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Population, land and growth

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This paper suggests a new explanation for changes in economic and population growth with a long run perspective, emphasizing the role of land in the development process. Starting from a pre-industrialization state called the "Malthusian regime", land and labor are the main production factors. The size of population is limited by the quantity of land available for households and by incomes. Technical progress driven by a "Boserupian effect" may push the economy towards a take-off regime. In this regime, capital accumulation begins and a "learning-by-doing" effect in production takes over from the "Boserupian effect". If this effect is strong enough, the economy can reach an "ultimate growth regime". In the different phases, land plays a crucial role.

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Paper provided by Université Panthéon-Sorbonne (Paris 1), Centre d'Economie de la Sorbonne in its series Documents de travail du Centre d'Economie de la Sorbonne with number 11010.

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Length: 38 pages
Date of creation: Feb 2011
Date of revision:
Handle: RePEc:mse:cesdoc:11010

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Keywords: Endogenous fertility; land; endogenous growth.;

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  1. Gary D. Hansen & Edward C. Prescott, 1999. "Malthus to Solow," Staff Report, Federal Reserve Bank of Minneapolis 257, Federal Reserve Bank of Minneapolis.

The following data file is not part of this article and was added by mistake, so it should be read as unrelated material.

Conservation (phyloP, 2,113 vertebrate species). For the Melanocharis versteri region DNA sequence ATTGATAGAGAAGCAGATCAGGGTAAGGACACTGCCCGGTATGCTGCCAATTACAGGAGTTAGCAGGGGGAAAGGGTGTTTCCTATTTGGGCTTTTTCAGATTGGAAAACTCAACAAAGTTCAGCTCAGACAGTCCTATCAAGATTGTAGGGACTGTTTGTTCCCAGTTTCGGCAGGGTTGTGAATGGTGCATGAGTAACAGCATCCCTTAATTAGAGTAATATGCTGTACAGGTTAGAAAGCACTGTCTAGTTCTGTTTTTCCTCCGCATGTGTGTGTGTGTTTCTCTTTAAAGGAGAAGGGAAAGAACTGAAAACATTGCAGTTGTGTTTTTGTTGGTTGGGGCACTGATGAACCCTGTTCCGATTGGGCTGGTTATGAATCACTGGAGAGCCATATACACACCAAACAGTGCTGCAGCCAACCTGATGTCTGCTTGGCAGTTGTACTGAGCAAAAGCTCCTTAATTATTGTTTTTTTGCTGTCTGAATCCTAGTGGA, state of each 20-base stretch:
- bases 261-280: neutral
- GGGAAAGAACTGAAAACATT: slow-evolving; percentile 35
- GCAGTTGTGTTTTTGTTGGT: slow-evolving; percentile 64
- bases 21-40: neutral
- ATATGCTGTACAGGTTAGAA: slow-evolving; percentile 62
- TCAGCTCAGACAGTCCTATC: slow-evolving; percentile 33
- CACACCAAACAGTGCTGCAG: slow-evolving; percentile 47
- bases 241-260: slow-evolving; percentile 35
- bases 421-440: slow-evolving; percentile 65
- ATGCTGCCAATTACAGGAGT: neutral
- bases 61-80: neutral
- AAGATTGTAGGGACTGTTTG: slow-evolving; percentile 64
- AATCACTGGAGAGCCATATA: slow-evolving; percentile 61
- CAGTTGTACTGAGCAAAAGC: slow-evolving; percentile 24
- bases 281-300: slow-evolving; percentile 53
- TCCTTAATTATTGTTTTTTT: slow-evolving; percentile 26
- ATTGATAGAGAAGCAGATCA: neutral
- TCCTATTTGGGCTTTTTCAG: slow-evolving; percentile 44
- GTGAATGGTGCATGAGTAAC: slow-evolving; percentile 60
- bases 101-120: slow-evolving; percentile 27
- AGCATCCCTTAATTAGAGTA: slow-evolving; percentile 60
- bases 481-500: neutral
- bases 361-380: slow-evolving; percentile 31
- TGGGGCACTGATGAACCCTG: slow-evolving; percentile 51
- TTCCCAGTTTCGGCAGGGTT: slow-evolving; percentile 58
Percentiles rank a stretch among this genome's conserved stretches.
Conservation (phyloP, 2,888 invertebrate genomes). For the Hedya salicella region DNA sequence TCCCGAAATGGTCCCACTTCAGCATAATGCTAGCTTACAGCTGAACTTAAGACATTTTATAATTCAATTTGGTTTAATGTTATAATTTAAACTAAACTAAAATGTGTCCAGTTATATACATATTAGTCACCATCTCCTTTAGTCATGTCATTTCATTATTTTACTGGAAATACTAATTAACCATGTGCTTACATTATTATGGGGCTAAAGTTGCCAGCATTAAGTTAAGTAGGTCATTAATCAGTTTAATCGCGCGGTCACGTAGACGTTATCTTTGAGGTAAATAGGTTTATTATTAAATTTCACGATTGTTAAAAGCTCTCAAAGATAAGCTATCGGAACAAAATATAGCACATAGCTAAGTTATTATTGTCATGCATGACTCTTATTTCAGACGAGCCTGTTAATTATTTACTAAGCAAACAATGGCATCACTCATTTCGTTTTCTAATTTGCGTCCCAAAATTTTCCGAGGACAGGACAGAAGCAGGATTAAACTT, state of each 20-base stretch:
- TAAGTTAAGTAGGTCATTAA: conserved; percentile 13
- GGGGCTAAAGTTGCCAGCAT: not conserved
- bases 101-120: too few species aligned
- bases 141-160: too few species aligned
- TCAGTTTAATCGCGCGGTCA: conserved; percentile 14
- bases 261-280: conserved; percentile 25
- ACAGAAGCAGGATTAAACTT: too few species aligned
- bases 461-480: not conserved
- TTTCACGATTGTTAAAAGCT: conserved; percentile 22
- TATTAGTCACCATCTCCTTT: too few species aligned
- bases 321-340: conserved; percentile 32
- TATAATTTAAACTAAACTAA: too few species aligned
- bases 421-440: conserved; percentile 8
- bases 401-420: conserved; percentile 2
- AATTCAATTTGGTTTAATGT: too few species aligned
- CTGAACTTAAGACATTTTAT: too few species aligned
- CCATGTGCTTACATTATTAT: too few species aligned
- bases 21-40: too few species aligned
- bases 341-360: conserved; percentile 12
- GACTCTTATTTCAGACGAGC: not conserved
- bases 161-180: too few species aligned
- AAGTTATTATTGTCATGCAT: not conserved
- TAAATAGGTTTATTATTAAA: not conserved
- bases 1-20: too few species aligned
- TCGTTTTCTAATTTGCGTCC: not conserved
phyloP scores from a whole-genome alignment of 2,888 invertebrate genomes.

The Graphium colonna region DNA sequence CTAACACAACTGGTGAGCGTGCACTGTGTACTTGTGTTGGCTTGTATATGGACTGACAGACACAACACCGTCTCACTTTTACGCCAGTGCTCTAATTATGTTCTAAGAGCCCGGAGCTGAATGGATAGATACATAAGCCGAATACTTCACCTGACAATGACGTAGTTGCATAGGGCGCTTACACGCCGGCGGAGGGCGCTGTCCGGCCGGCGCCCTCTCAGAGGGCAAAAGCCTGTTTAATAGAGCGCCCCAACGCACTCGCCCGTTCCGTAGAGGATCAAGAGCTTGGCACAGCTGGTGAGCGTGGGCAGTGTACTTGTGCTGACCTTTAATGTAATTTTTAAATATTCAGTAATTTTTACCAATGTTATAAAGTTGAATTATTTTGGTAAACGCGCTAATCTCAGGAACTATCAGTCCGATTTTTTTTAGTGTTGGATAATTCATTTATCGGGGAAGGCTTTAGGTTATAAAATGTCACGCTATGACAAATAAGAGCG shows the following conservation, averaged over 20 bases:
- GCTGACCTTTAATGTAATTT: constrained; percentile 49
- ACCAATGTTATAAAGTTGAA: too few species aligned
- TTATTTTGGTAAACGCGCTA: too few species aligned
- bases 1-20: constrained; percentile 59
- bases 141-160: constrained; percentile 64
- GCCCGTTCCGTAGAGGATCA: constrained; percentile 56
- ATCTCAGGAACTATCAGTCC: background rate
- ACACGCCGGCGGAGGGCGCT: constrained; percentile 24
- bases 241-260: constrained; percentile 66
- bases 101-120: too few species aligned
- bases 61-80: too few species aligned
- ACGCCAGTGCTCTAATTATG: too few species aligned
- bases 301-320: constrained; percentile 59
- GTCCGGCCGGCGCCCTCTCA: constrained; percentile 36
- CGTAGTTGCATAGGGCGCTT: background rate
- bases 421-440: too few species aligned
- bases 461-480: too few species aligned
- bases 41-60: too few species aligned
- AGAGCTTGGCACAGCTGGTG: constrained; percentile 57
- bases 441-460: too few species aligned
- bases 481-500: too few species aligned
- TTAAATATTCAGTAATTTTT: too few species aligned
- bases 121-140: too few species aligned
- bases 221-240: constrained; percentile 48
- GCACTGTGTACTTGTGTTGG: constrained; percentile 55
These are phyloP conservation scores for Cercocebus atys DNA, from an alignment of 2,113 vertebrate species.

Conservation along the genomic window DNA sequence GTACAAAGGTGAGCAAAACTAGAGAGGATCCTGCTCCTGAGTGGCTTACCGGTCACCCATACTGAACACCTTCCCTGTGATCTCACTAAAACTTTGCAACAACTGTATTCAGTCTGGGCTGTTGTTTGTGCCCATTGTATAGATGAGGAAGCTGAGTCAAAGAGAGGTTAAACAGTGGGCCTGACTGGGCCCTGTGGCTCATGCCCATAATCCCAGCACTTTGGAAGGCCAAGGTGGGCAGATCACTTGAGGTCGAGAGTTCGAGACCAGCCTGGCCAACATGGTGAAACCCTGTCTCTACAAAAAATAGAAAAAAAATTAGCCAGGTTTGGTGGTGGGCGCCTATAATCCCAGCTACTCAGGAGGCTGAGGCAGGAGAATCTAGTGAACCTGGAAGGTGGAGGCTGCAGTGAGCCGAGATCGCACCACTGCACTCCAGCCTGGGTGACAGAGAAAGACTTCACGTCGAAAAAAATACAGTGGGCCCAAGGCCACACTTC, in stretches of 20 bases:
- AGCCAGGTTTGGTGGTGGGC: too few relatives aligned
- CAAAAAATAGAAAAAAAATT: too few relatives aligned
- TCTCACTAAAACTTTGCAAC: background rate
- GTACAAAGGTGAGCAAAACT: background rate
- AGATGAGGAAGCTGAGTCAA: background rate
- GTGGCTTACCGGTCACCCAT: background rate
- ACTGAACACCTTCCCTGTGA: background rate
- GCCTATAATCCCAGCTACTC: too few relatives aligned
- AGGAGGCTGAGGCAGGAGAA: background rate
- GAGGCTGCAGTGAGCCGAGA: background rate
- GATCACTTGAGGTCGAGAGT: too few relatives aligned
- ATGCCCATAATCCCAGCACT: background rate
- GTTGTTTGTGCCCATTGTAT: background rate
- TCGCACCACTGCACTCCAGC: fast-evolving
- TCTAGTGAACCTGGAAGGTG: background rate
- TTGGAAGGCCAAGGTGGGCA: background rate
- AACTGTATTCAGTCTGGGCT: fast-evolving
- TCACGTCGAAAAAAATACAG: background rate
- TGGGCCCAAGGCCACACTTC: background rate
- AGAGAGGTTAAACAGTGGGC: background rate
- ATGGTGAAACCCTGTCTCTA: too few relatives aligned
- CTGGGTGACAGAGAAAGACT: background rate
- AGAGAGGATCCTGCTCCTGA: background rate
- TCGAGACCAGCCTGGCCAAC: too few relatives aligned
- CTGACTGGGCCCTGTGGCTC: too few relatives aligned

2. Romer, Paul M, 1986. "Increasing Returns and Long-run Growth," Journal of Political Economy, University of Chicago Press, University of Chicago Press, vol. 94(5), pages 1002-37, October.
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  13. Philippe Aghion & Peter Howitt & Fabrice Murtin, 2009. "The relationship between health and growth:when Lucas meets Nelson-Phelps," Documents de Travail de l'OFCE, Observatoire Francais des Conjonctures Economiques (OFCE) 2009-28, Observatoire Francais des Conjonctures Economiques (OFCE).
  14. David N. Weil & Oded Galor, 2000. "Population, Technology, and Growth: From Malthusian Stagnation to the Demographic Transition and Beyond," American Economic Review, American Economic Association, vol. 90(4), pages 806-828, September.
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  16. Simon Kuznets, 1960. "Population Change and Aggregate Output," NBER Chapters, in: Demographic and Economic Change in Developed Countries, pages 324-351 National Bureau of Economic Research, Inc.
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